Prostate cancer cells move from their primary site of origin, interact with a distant microenvironment, grow, and thereby cause death. It had heretofore not been possible to selectively inhibit cancer cell motility. Our group has recently shown that inhibition of intracellular activation of Raf1 with the small-molecule therapeutic KBU2046 permits, for the first time, selective inhibition of cell motility. We hypothesized that simultaneous disruption of multiple distinct functions that drive progression of prostate cancer to induce death would result in advanced disease control. Using a murine orthotopic implantation model of human prostate cancer metastasis, we demonstrate that combined treatment with KBU2046 and docetaxel retains docetaxel's antitumor action, but provides improved inhibition of metastasis, compared with monotherapy. KBU2046 does not interfere with hormone therapy, inclusive of enzalutamide-mediated inhibition of androgen receptor (AR) function and cell growth inhibition, and inclusive of the ability of castration to inhibit LNCaP-AR cell outgrowth in mice. Cell movement is necessary for osteoclast-mediated bone degradation. KBU2046 inhibits Raf1 and its downstream activation of MEK1/2 and ERK1/2 in osteoclasts, inhibiting cytoskeleton rearrangement, resorptive cavity formation, and bone destruction in vitro, with improved effects observed when the bone microenvironment is chemically modified by pretreatment with zoledronic acid. Using a murine cardiac injection model of human prostate cancer bone destruction quantified by CT, KBU2046 plus zoledronic exhibit improved inhibitory efficacy, compared with monotherapy. The combined disruption of pathways that drive cell movement, interaction with bone, and growth constitutes a multifunctional targeting strategy that provides advanced disease control.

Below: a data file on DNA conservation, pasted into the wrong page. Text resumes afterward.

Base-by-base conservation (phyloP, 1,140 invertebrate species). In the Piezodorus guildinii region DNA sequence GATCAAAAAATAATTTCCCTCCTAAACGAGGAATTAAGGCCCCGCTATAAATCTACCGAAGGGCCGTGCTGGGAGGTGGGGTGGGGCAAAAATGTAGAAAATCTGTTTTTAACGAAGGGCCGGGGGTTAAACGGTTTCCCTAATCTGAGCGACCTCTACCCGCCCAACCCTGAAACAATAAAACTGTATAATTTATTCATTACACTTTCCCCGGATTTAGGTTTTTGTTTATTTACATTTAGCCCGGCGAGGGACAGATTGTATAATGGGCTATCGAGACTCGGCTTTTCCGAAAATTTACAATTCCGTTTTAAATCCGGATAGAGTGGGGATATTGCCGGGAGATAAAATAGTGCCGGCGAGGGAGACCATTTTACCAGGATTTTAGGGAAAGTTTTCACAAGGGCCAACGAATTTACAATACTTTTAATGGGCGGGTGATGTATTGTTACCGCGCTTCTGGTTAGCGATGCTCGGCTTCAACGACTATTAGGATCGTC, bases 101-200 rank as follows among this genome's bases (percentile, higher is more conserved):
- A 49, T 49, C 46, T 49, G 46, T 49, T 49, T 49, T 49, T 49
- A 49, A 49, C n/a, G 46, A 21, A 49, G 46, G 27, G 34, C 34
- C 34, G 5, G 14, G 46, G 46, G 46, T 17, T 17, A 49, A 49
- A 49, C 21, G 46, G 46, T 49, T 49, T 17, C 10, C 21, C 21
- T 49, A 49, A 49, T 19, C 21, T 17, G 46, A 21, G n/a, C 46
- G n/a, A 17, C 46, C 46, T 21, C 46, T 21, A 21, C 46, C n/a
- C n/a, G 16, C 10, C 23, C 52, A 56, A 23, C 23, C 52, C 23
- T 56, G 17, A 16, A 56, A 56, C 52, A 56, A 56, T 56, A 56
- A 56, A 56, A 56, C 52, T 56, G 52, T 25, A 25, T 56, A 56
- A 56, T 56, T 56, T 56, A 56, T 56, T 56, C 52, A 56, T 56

ASJC Scopus subject areas
- Cancer Research